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October 14, 2019

Judy (2019) --- "The Legend Behind The Rainbow.”

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Hello, Movie Buffs!
     It’s 1969, 30 years after starring in the iconic Wizard of Oz (1939), beloved actress and singer Judy Garland (Renée Zellweger) arrives in London to perform sold-out shows at the Talk of the Town nightclub in her desperate attempt to pay off her debts and settle down with her kids. Follow the last year of her life as she reminisces with friends and fans, begins a whirlwind romance with her soon-to-be fifth husband (Finn Wittrock), and battles substance abuse that threatens to destroy everything she holds dear. 
     Directed by Rupert Goold (King Charles III), written by Tom Edge (The Crown, Lovesick) and adapted from the award-nominated play End of the Rainbow by Peter Quilter, Judy (2019) is a biopic drama that not only tells the story of Judy’s last year but it also touches on how her traumatic childhood impacted her adult life and subsequently led to her young and untimely death. It is a dramatic, funny, and self-aware about the grim conclusion to a life defined by addiction, depression, self-sabotage, abuse, and pain. The film takes no shortcuts nor does it apologies for packing on the melodrama and points out how Judy gave her fans a license to emote but also failed in keeping her unruly emotions in check - expressing them in a controlled and healthy way. She was hesitant and this caused her to make rash decisions that had their fair share of consequences. She was also a monster at times but after you hear her heartbreaking story none of that matters anymore. There were times when this was a quiet, reflective and tenderly emotional drama, and then there were times when it was a big theatrical piece that doesn’t hold back with the music or the darker parts of her story. It’s a beautiful and yet tragic film that shows you the darker side of show business and takes you one step closer towards understanding more about the iconic Judy Garland.
    The cast performances are solid and have a lot of character depth. Renée Zellweger (Chicago, Cold Mountain, Bridgett Jones’ Baby) was the perfect choice to play Judy Garland. Not only does she embodies the essence of Judy Garland and make you forget that Zellweger even existed but she also provides the character’s singing voice. Darci Shaw (The Bay) was great as the young Judy Garland and was able to demonstrate how a young and pressured Judy Garland might have felt. Other supporting characters like Finn Wittrock (The Big Short) as Mickey Deans, Jessie Buckley (Chernobyl) as Rosalyn Wilder, Royce Pierreson (The Witcher) as Burt, Andy Nyman (The Commuter, Death at a Funeral) and Daniel Cerqueira (The Spanish Princess) as Dan and Stan, Richard Cordery (Madame Bovary) as Louis B. Mayer, and John Dagleish (Christopher Robin) as Lonnie Donegan were great in their respective roles and provided complimentary performances to Zellweger’s. In addition, Rufus Sewell (The Man in the High Castle), Bella Ramsey (Game of Thrones), and Michael Gambon (Harry Potter) were surprising additions to the film.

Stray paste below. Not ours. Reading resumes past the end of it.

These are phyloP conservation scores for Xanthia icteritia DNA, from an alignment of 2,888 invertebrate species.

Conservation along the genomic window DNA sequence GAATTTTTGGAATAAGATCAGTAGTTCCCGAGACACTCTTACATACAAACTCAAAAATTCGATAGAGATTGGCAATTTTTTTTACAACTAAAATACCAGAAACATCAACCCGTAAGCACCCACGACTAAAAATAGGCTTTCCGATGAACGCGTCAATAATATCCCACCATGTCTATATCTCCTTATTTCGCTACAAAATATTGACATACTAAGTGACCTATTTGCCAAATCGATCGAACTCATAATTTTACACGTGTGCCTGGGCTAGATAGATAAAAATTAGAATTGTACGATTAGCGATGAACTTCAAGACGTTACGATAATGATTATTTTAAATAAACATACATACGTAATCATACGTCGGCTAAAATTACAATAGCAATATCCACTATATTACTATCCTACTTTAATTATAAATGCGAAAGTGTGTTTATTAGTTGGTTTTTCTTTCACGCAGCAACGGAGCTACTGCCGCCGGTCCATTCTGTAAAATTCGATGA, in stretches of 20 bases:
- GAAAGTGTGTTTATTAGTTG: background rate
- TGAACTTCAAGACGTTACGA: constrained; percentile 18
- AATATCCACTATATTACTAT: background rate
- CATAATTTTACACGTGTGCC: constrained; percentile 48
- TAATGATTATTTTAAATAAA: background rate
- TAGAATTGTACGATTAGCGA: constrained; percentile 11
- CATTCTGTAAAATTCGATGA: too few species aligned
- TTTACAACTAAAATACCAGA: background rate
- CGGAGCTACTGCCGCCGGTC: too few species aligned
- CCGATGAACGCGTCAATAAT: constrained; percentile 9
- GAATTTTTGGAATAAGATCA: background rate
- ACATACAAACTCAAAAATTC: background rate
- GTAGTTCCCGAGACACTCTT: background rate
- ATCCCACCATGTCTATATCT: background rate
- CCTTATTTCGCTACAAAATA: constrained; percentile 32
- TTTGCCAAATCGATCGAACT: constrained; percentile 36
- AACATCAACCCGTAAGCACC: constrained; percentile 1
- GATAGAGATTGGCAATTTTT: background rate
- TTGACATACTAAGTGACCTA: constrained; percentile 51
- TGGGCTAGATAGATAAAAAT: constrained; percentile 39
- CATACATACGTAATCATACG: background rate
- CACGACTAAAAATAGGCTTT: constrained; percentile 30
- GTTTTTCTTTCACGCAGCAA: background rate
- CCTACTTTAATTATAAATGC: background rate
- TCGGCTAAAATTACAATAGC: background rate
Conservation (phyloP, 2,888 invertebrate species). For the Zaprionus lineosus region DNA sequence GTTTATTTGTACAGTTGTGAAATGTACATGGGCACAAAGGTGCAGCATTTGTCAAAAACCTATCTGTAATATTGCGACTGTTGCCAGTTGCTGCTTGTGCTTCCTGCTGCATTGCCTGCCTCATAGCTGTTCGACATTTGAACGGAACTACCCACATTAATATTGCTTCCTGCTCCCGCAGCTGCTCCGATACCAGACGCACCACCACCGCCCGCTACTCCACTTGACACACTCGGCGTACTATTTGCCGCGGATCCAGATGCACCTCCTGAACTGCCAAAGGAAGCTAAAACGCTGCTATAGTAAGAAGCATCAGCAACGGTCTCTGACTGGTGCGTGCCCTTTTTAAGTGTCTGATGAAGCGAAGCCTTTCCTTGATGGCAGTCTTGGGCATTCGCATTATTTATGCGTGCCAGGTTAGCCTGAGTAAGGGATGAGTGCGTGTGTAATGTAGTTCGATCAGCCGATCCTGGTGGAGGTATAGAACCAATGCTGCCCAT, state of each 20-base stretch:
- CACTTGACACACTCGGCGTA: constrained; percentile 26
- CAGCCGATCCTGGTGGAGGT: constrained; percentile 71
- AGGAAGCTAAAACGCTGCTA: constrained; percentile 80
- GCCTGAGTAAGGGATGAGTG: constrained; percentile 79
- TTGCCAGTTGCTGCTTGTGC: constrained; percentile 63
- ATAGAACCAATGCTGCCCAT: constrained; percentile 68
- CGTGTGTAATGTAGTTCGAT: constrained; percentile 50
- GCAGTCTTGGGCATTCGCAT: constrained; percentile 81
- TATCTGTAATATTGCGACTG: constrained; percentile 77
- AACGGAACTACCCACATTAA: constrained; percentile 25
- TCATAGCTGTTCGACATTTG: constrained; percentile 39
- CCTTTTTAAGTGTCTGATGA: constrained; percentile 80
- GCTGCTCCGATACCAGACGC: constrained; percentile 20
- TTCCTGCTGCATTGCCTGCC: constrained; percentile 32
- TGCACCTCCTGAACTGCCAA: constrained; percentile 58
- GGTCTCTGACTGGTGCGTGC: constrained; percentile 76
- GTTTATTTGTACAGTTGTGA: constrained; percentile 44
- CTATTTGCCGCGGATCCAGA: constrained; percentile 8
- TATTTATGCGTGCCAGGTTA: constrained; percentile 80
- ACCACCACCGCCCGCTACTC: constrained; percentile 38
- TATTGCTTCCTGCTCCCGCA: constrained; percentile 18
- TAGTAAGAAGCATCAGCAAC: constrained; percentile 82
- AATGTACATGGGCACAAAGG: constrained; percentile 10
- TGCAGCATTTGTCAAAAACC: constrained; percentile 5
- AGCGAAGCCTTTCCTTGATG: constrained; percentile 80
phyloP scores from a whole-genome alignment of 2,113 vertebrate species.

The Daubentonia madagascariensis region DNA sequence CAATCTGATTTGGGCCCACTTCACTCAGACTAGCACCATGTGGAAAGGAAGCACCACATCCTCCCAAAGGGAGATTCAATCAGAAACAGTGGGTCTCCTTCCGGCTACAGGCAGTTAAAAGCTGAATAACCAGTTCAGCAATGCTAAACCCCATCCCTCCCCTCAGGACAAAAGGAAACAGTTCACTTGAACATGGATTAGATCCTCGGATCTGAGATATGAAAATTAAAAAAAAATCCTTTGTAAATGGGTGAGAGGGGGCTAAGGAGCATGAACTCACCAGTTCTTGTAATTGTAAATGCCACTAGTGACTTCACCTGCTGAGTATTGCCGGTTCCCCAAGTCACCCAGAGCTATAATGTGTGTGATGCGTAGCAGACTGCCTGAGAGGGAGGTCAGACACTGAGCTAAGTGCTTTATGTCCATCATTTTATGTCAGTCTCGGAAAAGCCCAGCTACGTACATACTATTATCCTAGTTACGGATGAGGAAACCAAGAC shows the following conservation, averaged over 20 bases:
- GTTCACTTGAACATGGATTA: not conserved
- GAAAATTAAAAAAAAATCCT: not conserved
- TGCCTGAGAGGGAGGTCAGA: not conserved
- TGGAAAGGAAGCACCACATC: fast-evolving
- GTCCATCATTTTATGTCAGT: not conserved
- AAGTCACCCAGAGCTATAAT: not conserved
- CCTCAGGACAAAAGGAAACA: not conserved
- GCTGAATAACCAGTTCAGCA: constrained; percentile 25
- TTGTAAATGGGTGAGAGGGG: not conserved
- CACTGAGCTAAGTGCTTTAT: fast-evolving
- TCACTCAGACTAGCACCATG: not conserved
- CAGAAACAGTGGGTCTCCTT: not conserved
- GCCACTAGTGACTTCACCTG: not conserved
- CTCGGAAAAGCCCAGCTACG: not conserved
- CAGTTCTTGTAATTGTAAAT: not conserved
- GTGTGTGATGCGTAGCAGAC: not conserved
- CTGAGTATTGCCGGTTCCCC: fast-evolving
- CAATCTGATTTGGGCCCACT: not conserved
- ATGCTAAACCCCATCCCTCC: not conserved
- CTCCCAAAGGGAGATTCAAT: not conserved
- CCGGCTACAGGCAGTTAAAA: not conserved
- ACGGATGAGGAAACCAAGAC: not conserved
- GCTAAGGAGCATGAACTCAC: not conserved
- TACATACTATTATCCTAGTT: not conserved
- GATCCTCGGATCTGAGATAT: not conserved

Overall, Judy (2019) a biopic drama about the last year of Judy Garland’s life. It is a tragically beautiful story about the grim conclusion to a life defined by addiction, depression, self-sabotage, abuse, and pain. In addition, there are flashbacks added throughout that give insight and explanation into the dark side of show business and how it negatively impacted the life of Judy Garland and later led to her early death. We see how she tried to fight her demons and failed, perhaps if she had confided in someone what she was really going through then maybe she would have gotten the help she so desperately needed. The cast performances were solid, but the most noteworthy comes from Renée Zellweger who effectively embodied the essences of Judy Garland both in her mannerisms and speech as well as with her singing, which she did live. The rest of the performances complimented hers and helped round out the story. All in all, this is an incredible film that I highly recommend that everyone should see, as it gives audiences a chance to see a little bit more about an iconic person in cinematic history.

Final Vote --- 8.3 of 10 stars

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